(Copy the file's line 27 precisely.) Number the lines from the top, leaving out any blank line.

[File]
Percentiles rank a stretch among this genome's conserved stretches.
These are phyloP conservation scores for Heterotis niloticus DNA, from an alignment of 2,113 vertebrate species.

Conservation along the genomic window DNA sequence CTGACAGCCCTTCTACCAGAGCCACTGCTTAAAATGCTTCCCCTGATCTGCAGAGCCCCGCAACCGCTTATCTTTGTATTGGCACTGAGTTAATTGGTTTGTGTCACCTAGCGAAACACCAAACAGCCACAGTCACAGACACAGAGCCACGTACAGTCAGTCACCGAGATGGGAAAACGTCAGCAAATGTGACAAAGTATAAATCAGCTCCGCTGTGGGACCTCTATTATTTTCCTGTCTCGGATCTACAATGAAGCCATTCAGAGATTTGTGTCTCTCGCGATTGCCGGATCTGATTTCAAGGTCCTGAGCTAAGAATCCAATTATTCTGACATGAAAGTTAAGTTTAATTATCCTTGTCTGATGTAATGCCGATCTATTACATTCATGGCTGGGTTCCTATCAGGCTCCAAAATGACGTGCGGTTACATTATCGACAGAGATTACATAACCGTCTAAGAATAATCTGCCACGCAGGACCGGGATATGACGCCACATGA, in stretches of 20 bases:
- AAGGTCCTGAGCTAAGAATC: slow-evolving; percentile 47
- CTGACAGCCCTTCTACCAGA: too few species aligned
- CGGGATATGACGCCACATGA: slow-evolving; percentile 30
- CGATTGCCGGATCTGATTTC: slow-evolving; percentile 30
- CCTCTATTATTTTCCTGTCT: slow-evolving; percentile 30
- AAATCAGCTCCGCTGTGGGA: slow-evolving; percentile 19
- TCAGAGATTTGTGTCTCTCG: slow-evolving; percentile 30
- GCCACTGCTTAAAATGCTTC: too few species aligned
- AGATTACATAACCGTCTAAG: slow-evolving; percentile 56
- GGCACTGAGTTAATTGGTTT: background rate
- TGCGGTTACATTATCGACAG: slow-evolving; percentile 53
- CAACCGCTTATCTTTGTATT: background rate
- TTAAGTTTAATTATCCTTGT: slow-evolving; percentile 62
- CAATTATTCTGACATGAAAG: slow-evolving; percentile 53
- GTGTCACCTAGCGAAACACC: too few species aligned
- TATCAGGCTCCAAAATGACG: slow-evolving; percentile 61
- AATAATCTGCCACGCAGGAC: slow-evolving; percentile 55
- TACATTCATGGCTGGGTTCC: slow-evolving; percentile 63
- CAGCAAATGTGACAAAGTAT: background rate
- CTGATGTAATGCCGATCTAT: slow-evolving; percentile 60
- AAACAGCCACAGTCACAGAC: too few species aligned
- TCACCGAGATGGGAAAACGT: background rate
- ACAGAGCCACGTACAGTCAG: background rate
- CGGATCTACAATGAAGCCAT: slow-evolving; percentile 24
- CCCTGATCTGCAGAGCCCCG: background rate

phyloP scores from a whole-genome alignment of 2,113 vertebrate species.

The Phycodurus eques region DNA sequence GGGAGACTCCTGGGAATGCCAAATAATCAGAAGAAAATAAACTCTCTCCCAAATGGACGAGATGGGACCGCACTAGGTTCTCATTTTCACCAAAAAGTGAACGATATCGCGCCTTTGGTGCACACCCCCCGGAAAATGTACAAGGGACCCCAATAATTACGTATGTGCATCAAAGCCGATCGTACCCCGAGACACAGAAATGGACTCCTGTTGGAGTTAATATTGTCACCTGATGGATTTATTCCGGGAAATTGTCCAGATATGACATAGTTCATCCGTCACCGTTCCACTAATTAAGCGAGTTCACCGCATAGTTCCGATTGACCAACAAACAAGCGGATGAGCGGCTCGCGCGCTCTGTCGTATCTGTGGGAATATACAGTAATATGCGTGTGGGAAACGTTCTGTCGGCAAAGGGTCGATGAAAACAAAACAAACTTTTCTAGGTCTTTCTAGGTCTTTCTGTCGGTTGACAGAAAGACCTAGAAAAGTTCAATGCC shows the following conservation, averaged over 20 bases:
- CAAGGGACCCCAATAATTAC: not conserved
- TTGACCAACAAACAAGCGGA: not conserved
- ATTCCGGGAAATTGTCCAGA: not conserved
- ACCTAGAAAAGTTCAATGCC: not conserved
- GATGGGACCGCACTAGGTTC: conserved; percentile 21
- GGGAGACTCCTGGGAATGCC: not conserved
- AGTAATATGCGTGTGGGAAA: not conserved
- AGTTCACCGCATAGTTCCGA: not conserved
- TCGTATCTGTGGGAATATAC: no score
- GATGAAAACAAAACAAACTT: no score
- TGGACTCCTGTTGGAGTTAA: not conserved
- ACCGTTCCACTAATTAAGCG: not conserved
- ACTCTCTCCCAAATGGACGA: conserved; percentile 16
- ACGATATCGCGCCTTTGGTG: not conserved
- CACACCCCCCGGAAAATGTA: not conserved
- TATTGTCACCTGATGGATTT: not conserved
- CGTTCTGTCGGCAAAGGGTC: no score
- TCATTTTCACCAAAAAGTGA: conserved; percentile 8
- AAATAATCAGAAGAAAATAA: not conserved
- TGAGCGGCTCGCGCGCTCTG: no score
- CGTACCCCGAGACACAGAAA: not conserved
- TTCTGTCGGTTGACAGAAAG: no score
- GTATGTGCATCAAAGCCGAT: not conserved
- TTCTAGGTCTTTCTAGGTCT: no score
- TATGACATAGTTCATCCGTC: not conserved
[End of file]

- CGGATCTACAATGAAGCCAT: slow-evolving; percentile 24